In 1940, Henry Ford famously said, “Mark my word: a combination airplane and motorcar is coming. You may smile, but it will come.”
In 1964, Isaak Asimov surmised that we’d all be zipping around in flying cars by 2014, using jets full of compressed air to lift vehicles off the ground. And yet, we still wait.
History is littered with bad predictions, some of the most absurd are:
- 1876: A Western Union internal memo: “This telephone has too many shortcomings to be considered a serious means of communications.”
- 1957: Prentice Hall Books, Editor: “I have traveled the length and breadth of this country and talked to the best people, and I can assure you that data processing is a fad that won’t last out the year.”
- 1977: Ken Olson, CEO of Digital Equipment: “There is no reason for any individual to have a home computer.”
- 1991: Stewart Alsop, former InfoWorld editor-in-chief and venture capitalist: “I predict that the last mainframe will be unplugged on March 15, 1996.”
- 1995: Newsweek: “The truth is no online database will ever replace your daily newspaper.”
- 1996: New York Times: “Apple as we know it is cooked. It’s so classic. It’s so sad.”
We could go on, but you get the point.
Alsop, to his great credit, now admits to his error. He was not alone in predicting the death of the mainframe. To paraphrase Mark Twain, rumors of the mainframe’s death are greatly exaggerated.
Not only is the mainframe not dead, it is thriving! Today’s mainframe is the cornerstone of the hybrid cloud. Ninety of the top one hundred global banks and 70% of the global 500 still use mainframe-based systems as the system of record. Mainframes process three trillion dollars in transactions per day – almost 2,000 times more than PayPal. They process eight times more transactions than Google and Twitter combined.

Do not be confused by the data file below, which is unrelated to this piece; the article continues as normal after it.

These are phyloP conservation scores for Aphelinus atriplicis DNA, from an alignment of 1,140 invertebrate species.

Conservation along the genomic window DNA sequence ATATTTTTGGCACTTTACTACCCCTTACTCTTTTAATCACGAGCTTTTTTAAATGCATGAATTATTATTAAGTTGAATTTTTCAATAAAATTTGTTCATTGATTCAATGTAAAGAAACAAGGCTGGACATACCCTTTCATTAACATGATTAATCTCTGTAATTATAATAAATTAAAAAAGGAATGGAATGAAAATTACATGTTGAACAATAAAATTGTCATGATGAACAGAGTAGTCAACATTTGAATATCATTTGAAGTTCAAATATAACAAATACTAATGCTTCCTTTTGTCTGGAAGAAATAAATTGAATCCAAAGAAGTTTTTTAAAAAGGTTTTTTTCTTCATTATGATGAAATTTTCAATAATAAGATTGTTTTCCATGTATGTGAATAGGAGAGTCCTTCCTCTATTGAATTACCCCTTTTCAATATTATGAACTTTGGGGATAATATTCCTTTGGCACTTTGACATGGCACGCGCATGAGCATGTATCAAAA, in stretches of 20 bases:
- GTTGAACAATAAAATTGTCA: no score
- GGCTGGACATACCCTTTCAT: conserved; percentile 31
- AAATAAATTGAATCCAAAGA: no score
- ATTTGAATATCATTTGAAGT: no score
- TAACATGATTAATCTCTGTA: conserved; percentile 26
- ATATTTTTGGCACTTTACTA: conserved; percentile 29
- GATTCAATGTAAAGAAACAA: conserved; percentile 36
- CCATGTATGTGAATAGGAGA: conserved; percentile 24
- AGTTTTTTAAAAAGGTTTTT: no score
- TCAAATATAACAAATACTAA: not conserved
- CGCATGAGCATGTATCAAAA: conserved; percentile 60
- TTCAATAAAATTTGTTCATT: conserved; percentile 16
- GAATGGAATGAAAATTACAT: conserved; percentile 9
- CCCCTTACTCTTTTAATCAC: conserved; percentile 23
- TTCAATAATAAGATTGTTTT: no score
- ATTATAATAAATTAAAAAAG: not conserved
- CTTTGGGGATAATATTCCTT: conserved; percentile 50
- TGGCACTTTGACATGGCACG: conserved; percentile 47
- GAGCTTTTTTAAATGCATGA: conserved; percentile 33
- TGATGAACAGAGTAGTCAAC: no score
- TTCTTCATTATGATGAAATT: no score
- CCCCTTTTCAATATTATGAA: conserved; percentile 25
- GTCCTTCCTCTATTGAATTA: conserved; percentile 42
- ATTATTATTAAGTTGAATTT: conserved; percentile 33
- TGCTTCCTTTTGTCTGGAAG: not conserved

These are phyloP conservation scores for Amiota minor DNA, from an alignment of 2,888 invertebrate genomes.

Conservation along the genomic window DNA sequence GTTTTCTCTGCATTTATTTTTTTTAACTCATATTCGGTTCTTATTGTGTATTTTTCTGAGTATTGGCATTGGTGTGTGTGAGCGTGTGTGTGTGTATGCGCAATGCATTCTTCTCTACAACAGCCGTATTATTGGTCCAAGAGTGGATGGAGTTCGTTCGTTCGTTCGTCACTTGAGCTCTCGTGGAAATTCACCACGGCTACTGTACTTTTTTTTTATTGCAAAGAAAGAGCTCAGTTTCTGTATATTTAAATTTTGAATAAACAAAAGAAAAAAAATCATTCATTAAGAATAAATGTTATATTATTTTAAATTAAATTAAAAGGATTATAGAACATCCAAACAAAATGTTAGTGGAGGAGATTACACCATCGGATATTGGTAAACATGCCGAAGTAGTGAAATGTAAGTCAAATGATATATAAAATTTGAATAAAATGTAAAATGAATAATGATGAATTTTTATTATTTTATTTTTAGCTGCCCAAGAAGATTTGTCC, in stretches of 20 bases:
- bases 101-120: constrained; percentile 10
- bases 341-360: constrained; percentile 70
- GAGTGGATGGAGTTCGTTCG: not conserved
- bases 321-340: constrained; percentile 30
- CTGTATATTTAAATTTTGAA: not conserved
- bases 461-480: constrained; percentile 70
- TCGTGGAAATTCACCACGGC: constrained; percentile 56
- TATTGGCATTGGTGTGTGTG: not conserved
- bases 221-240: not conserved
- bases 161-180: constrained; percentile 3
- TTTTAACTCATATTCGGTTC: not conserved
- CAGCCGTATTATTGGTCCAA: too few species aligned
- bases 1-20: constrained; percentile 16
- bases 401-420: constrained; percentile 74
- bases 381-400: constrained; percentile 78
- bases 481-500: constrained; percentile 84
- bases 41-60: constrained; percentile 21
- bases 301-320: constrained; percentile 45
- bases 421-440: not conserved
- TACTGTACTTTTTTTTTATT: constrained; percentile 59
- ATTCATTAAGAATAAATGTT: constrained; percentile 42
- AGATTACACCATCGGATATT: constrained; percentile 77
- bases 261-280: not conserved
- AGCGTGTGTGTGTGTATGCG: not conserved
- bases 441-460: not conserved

Unfortunately, mainframes are still viewed as an obstacle to innovation. The knee-jerk reaction from board rooms across the world is to rip and replace. Jettison the old systems and put in something modern. But that is all but impossible. According to the Wall Street Journal, no major bank has ever replaced its mainframe. Even if you could it would take years…or decades. Meanwhile, competition moves on.
The answer is to transform your mainframe from an obstacle to an enabler of innovation. You do that by creating what IDC calls the connected mainframe. Put a digital wrapper around the legacy systems and you can innovate faster.
Adaptigent’s Adaptive Integration Fabric is the solution. We enable companies to create APIs for the connected mainframe five to ten times faster than any other approach. Let us show you how.
About the Author
Steve Hassett is the President of GT Software. Steve previously held roles as an M&A advisor, a corporate development executive with Verint Systems and Sage Group plc, and ran a new ventures group for The Weather Channel. Prior to that, he was CEO of iTendant, a SaaS and mobile software company he co-founded in 2000. Steve is also the inventor of U.S. Patent 9,378,515, which deals with the availability of mobile content based on a user’s location and the time of transmission.